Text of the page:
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“While We’re Saving The World, They’re Planning Our Demise, It Seems” - What Is The 'Two-Tiered Wage System' Fueling Worker Strikes?

Published Thursday, October 28, 2021
by Ahiza García-Hodges/NBC News
“While We’re Saving The World, They’re Planning Our Demise, It Seems” - What Is The 'Two-Tiered Wage System' Fueling Worker Strikes?

In growing numbers, Workers across the country are taking a stand and demanding better conditions, benefits and pay from their employers.

While their workplaces varyranging from Nabisco and Kellogg to John Deere to Kaiser Permanente, Employees are united in at least one of their grievances: Opposition to a Two-Tier Benefit and Wage System.

The policy, which is often adopted by companies as a way to cut costs, creates two different pay and benefit structures for existing and future Employees.

For the length of a given contract, existing Workers are grandfathered in and guaranteed certain benefits and pay rates, while future Employees are hired at a lower pay rate and often receive fewer or worse benefits.

Existing Workers oppose the policy for several reasons, including that it creates disparities among Workers doing the exact same job and essentially penalizes those who join the company later, which can hurt morale, create animosity and lead to high turnover.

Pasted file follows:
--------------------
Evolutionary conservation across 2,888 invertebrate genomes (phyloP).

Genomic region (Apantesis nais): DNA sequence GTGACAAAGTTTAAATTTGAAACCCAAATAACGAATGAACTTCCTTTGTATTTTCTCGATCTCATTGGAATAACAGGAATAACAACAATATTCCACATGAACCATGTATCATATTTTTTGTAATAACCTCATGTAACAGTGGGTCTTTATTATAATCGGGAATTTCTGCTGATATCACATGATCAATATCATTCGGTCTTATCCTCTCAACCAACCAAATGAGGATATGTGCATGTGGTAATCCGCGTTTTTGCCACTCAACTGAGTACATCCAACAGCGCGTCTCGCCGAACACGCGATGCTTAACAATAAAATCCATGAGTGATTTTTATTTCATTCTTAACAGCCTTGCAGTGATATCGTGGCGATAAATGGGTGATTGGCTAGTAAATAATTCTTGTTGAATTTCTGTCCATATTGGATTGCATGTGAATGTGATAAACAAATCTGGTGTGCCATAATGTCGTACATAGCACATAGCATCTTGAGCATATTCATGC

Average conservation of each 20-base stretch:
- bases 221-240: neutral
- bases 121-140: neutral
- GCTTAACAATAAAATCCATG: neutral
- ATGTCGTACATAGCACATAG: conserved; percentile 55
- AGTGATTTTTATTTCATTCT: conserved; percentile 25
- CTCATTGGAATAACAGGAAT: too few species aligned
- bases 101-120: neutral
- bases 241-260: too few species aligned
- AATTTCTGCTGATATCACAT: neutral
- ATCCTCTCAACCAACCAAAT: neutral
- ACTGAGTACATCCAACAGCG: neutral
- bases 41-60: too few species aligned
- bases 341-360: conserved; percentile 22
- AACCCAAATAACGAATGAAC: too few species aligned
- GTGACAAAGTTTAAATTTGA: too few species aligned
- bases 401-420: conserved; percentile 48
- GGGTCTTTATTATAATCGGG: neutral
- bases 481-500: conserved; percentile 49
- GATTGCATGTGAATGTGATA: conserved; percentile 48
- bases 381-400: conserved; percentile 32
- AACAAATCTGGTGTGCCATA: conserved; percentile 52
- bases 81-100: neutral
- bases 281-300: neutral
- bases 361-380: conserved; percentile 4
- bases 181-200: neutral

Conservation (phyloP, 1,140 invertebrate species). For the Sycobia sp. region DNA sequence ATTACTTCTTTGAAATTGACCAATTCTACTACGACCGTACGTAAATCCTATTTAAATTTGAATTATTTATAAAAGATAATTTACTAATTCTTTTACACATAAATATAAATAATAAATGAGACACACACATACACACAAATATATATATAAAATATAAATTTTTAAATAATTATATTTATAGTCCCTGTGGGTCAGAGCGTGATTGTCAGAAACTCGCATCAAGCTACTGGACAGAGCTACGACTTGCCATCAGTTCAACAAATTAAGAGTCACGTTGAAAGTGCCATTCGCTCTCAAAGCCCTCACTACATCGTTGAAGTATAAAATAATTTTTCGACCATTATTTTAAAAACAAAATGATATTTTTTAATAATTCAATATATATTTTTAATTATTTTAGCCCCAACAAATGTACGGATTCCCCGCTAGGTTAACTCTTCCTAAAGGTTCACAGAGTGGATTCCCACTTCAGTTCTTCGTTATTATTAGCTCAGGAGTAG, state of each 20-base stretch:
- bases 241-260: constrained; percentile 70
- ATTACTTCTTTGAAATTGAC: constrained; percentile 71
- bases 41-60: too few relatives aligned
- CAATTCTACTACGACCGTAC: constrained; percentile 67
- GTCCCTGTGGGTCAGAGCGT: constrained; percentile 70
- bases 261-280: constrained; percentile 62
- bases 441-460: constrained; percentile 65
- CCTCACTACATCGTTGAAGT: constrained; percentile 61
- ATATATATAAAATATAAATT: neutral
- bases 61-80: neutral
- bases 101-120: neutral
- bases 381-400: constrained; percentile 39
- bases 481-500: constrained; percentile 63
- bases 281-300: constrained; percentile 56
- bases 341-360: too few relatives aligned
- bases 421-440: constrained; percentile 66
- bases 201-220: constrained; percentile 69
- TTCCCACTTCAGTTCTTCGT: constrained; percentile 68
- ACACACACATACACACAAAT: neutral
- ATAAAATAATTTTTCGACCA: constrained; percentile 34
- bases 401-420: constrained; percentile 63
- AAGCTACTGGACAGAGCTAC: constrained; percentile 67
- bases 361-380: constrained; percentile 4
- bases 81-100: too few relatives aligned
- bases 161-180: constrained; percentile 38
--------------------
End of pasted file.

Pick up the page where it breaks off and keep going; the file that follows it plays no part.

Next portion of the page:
“These future Workers are like ‘unborn babies,’” said David Woods, International Secretary-treasurer of the Bakery, Confectionery, Tobacco Workers and Grain Millers' International Union (BCTGM). “They don’t have a face or a name yet, but we know they’re coming behind us. Companies want to take away from future Employees and that isn’t acceptable.”

A Two-Tier Pay or Benefit System can also chip away at the power of Labor Unions since new hires may be less inclined to join, leading to lower Union Membership and divided workforces.

For existing Workers, there’s also the concern that adopting such a system could impact their future contracts, which might be subject to the lower-tier conditions.

While these Two-Tier Systems aren’t new, they’re certainly having a moment as Workers across industries actively resist them.

“Employers do them in waves because they tend to lead to low morale and if you institute them over and over again they cause more problems,” said Kate Bronfenbrenner, the Director of Labor Education Research at Cornell University's School of Industrial and Labor Relations.

“We see them whenever there’s an economic crisis.  There was a big push for them in the eighties, then a wave in the nineties and now we’re seeing them again.  It appears to be contagious,” she said.

Bronfenbrenner said these systems not only create frustration and tension - but can lead to productivity and safety issues.

She said it also doesn’t make sense to implement these systems when there are labor shortages like the ones currently being seen in low-wage jobs and health care.

In early October, Workers at Kaiser Permanente voted to authorize a Strike over unhappiness with workplace conditions and the possibility of a Two-Tiered System as they continue to struggle through the Coronavirus Pandemic.

“While we’re saving the world, they’re planning our demise, it seems,” said Kim Mullen, a Nurse at Kaiser South Bay in Los Angeles and a Union Officer who helped organize the Strike vote. “It’s so insulting after all we’ve done, that they’re being manipulative.”

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